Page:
It’s hard to believe that in 2013 we’re still scrutinizing those who smoke marijuana.
What’s the big deal about a politician smoking a little bit of pot after a long day of policy meetings, budget discussions or having to listen to an assembly full of opinionated people?
Toronto Mayor Rob Ford doesn’t think it’s a big deal. He admitted to smoking “a lot” of pot throughout his life and isn’t afraid to say so.
Liberal leader Justin Trudeau recently admitted to having a puff from a joint at a dinner party three years ago, after he became an MP. Ever since, fellow ministers have jumped down his throat for it – Justice Minister Peter MacKay said Trudeau showed a “profound lack of judgement.” Well, duh. He was high.
Ontario Premier Kathleen Wynne also revealed to the media that she has puffed the natural herb, but not in 35 years.
While Trudeau’s admission may have sparked criticism, what it really did was reignite the debate for the legalization of marijuana in Canada. This is a good thing.
Let’s just think for a moment what life would be like in high society.
For one, Edelweiss resident Sandy Daviau, who suffers from multiple sclerosis wouldn’t have to deal with the trafficking charges cops laid on him when they found his medical stash; he wouldn’t have had to search the country for a doctor willing to sign off on a medical marijuana license; and he wouldn’t have had as many flareups with his disorder as he did over the past two years.
Sure, some good did come out of his bust – Daviau can now legally smoke and grow his own pot – but if you ask him, he would have rather just been left alone on his Hills farm to smoke in peace.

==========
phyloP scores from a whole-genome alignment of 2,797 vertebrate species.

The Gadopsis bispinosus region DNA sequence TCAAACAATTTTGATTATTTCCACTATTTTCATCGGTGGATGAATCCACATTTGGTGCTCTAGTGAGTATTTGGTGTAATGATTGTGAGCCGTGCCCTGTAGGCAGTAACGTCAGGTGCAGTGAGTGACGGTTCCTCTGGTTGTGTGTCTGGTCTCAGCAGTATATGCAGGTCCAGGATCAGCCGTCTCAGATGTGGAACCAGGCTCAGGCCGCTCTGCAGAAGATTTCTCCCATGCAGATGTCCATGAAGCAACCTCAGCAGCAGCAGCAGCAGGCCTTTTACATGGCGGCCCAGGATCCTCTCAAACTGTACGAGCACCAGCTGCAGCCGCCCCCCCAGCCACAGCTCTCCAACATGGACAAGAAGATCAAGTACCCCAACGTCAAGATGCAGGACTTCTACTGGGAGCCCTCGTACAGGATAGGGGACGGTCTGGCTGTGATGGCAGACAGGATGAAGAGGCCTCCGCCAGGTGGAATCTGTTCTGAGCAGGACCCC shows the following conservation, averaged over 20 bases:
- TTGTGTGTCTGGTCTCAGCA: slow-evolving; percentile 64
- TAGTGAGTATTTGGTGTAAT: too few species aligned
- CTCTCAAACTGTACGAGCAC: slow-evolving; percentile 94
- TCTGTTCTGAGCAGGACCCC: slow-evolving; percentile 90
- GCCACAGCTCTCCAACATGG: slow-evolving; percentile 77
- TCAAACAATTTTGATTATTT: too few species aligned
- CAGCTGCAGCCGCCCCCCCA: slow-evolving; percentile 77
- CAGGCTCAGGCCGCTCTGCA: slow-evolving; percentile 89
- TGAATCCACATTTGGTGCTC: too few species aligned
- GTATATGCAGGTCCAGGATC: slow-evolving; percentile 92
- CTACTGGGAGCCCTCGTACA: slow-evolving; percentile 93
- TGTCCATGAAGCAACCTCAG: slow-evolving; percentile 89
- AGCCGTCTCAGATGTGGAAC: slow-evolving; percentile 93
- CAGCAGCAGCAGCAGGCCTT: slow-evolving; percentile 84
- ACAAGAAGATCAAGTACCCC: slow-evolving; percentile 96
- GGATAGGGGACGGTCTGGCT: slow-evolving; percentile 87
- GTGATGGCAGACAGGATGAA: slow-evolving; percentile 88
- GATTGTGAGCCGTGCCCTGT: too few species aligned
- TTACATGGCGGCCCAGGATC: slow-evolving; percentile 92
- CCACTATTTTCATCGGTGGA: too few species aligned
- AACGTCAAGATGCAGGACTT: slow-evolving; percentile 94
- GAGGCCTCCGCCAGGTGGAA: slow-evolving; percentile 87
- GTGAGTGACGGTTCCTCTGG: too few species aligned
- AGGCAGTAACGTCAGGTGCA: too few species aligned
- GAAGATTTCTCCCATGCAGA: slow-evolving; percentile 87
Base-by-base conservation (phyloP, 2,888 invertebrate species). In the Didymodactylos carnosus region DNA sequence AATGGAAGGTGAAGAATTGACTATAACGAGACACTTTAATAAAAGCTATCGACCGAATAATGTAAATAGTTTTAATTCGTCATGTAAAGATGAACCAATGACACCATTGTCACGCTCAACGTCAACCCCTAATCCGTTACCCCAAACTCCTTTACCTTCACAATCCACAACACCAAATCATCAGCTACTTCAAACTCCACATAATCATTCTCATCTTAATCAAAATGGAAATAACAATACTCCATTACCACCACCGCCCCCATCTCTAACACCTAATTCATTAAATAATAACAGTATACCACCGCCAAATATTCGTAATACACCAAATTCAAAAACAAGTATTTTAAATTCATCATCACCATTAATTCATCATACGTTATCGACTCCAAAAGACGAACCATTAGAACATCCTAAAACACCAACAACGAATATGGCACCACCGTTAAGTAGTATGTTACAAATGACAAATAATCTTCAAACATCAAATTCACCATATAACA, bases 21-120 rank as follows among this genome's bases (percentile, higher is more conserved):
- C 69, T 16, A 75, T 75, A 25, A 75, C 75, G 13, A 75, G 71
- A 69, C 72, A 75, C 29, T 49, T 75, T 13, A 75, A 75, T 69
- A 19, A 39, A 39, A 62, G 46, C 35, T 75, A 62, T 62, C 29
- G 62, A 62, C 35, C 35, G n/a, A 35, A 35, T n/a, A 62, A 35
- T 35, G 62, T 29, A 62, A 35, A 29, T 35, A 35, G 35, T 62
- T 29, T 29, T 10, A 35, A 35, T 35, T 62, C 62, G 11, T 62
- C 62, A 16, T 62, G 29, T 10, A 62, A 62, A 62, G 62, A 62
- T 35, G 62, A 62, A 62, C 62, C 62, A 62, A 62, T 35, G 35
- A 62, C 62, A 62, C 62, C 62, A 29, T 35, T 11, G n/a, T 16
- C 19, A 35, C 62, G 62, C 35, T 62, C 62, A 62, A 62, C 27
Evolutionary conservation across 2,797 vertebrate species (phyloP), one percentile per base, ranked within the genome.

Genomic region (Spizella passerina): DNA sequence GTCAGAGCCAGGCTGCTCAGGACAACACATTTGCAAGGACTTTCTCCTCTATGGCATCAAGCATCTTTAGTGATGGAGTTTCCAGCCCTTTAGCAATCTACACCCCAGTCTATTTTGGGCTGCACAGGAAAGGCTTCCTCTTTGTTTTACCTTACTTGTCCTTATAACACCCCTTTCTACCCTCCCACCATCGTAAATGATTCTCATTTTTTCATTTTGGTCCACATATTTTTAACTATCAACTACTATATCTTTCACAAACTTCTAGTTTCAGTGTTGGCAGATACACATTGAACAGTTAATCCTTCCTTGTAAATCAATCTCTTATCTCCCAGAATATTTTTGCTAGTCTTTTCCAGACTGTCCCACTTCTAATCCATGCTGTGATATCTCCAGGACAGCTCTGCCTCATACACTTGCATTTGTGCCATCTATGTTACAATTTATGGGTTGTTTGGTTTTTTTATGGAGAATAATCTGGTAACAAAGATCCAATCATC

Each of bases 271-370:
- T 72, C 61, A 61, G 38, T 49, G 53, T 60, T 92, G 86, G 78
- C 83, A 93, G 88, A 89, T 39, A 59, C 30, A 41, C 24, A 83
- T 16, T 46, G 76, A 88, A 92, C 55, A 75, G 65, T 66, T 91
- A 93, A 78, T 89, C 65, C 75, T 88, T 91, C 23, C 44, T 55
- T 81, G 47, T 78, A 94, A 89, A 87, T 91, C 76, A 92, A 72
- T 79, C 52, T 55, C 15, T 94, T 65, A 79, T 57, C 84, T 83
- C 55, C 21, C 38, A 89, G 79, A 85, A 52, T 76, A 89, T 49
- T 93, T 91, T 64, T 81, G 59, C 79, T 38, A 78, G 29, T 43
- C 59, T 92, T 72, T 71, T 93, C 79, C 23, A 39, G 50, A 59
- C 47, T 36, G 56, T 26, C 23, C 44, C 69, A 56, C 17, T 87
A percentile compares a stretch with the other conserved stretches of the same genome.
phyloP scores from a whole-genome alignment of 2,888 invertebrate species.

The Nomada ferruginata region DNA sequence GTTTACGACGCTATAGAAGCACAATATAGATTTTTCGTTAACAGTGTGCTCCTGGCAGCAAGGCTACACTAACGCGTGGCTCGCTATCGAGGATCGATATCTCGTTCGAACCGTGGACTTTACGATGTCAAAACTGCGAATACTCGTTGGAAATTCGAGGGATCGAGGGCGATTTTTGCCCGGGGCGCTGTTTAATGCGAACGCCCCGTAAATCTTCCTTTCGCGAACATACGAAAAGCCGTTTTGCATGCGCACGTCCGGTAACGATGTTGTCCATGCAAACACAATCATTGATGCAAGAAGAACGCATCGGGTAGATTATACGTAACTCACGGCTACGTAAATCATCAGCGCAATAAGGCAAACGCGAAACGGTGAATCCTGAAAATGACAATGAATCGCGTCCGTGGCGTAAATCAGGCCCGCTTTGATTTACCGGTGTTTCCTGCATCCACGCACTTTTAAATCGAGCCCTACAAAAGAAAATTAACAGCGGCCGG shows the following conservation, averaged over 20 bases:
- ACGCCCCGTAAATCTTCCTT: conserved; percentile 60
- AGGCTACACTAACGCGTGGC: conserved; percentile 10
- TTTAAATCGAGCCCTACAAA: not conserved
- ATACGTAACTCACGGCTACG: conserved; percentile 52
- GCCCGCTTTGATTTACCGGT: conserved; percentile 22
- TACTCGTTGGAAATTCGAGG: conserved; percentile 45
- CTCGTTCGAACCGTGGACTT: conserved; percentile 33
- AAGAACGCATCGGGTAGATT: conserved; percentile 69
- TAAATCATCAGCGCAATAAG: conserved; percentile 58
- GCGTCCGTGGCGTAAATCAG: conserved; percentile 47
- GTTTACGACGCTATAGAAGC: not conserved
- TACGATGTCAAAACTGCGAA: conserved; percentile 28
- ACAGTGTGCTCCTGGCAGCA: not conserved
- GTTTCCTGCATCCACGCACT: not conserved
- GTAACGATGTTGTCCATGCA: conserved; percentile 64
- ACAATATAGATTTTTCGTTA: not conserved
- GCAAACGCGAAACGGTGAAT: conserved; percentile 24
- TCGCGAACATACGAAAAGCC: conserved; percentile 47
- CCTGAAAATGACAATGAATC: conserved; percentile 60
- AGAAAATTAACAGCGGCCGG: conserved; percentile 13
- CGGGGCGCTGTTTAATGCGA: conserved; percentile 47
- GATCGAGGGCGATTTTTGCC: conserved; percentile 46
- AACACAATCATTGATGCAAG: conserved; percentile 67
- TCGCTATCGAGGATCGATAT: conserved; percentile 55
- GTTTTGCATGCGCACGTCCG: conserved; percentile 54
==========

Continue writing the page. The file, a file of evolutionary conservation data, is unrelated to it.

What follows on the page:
Think about the police resources that could be spent busting real criminals – like cocaine and ecstasy dealers, who sell pills to high school kids at Des Lacs School in Masham.
The weekly large pot busts in Val-des-Monts and Cantley wouldn’t take cops away from neutralizing the real Hills threats – mainly speeders, drunk drivers and beaver killers.
And in good old “Bakefield,” legalizing pot could go a long way for the economy of the village.
How many cafes have we seen open up and close in Wakefield over the last few years? Surely a pot cafe would remain open, since its baked clientele would spend more to feed their munchies.
Also, we could finally market that “Gatineau Gold” everyone ‘s been talking about.
And Kaffe steak nights would be busier; there would be an increase in Doritos consumption at our local depanneurs; and Cinema Wakefield movie nights would be a lot funnier.
You see, it’s a win-win situation.
It’s no secret that a large percentage of Hills folk puff the magic dragon, which shouldn’t come as a surprise since these parts are full of artists, musicians and eccentrics who enjoy chilling out with a joint by the river.
I think it’s time to invite Mr. Ford and Mr. Trudeau to Wakefield for a politicians retreat to show them what chilling out really means.